Allison's Book Bag

Is Media Just Entertainment?

Posted on: April 15, 2013

The best courses leave a lasting impact. Last spring, when our school library put out a box of books marked “Take Me” and included in it ones on intercultural education, I immediately grabbed them because of the impact of a course on that same topic. Now I’m finally reading one of those books: The Children are Watching or How the Media Teach About Diversity by Carlos E. Cortes. The book is part of a Multicultural Education Series, meaning it’s a textbook. As such, there are academic parts which I skimmed and personal parts which I most enjoyed.

Cover of "The Children Are Watching: How ...

Cover via Amazon

In the prologue, Cortes tells how in the 1970’s he gave a year-long training course on multicultural education. As part of that course, he visited communities, spending about two days with a group of about seventy teachers and administrators. Their obligation was to try something new and multicultural in their classroom, critique it, and discuss the results. One teacher decided to present a unit on Gypsies. Why? Because her city had a sizeable community of Gypsies, but the school where she taught didn’t have any Gypsy students. And so she figured she could “provide the proverbial slates onto which she could etch Gypsy knowledge and initiate the process of intercultural communication”. To her surprise and dismay, her ten-year-old students already knew quite a lot about Gypsies, but all of it was based on stereotypes: Gypsies moved around a lot, sang, danced, stole, were dirty, told fortunes, kidnapped children, and used crystal balls. If these descriptions reveal how you would also view Gypsies, the media has taught you a lot that needs to be unlearned.

What lessons have you learned from The Lion King or from Pocahontas? For those of you like me who are from an older generation, what have you learned from shows starring Shirley Temple? One study which Cortes undertook involved recording the reactions of his two grandchildren to television. From Shirley Temple, the girls learned that one crying is the way to get help if you’re a girl. The Lion King, which has enjoyed one of the highest sales of any movie, received criticism when it first aired for being sexist, racist, and even homophobic. None of these issues effected Cortes’ granddaughters, but they were nonetheless impacted by the movie. For example, they wanted to know why Scar wanted to kill his brother. After all, neither sister wanted to kill each other. Cortes reports that quite abruptly, the girls stopped watching The Lion King because Scar scared them. When they finally resumed watching it a few months later, they told their grandfather that Mufasa wasn’t really dead. “He’s coming back later. It’s the circle of life.” As for the movie Pocahontos, the girls started out simply by remarking on differences between Indians and the sailors, but eventually began outright disliking the Indians. Admittedly, not all of these examples are about multicultural education. Cortes provides them to show that media, whether we recognize it or not, influences our values.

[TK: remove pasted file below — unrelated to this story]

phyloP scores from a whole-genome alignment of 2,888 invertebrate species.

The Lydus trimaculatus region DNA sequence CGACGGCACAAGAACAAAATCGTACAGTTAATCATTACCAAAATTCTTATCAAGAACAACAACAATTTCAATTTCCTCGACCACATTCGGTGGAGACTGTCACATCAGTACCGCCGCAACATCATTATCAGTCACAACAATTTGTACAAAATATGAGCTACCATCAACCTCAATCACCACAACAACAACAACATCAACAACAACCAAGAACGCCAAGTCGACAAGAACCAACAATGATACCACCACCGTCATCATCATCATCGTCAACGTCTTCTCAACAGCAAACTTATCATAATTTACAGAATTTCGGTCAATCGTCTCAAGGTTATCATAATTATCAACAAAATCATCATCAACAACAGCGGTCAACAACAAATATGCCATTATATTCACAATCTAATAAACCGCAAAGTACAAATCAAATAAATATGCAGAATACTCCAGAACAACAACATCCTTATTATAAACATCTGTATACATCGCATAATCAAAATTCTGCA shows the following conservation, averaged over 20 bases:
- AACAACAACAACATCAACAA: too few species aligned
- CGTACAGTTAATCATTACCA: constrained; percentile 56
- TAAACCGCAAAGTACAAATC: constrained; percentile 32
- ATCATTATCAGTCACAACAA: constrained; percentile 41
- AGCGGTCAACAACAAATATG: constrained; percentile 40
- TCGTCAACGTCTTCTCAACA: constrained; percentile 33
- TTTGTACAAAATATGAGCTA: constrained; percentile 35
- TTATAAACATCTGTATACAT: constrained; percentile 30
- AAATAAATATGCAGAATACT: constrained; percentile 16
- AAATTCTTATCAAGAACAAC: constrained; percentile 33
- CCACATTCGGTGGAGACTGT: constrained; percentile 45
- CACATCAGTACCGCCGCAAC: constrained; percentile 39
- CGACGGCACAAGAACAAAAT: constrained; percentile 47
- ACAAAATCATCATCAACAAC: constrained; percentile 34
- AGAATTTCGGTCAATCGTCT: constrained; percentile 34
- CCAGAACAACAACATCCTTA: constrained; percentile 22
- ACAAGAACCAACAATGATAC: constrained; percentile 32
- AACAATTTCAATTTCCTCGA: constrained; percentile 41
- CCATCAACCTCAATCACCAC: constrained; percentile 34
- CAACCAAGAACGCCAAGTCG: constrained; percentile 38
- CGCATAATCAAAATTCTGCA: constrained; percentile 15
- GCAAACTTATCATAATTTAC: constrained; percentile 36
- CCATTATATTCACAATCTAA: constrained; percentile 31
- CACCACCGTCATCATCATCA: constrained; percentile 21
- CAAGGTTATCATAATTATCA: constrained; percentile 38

Myself, I have a mixed view of Gypsies. Part of my impression comes from media and fits the description I gave above. My more accurate knowledge comes from a book called The Gypies by Jan Yoors, who ran away at the age twelve to live with a group of Romanies (Gypsies), travelling with them for several months. When he finally returned home, he received permission from his parents to spend part of each year with the Romanies, which he did until age 18. As for movies, thanks to The Lion King, I developed an affection for meerkats and warthogs but also now struggle more to feel fondness for hyena.

What about you? What positive or negative values have you learned from the media? In his book The Children are Watching or How the Media Teach About Diversity, Cortes doesn’t set out to preach against the media, but to bring awareness to educators of the effects of what we often refer to as “just entertainment”. If media is impacting our beliefs on a daily basis, how do we bring counterbalance the negative effects and encourage the positive effects?


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Happy New Year!

Allison’s Book Bag is currently on hiatus. I will return after a much-needed rest with reviews of Advanced Reader Copies including: Freddy Frogcaster and the Flash Flood by Janice Dean, One Two by Igor Eliseev, Incredible Magic of Being by Kathyrn Erskine, Dragon Grammar Book by Diane Robinson, and Wide as the Wind by Edward Stanton.



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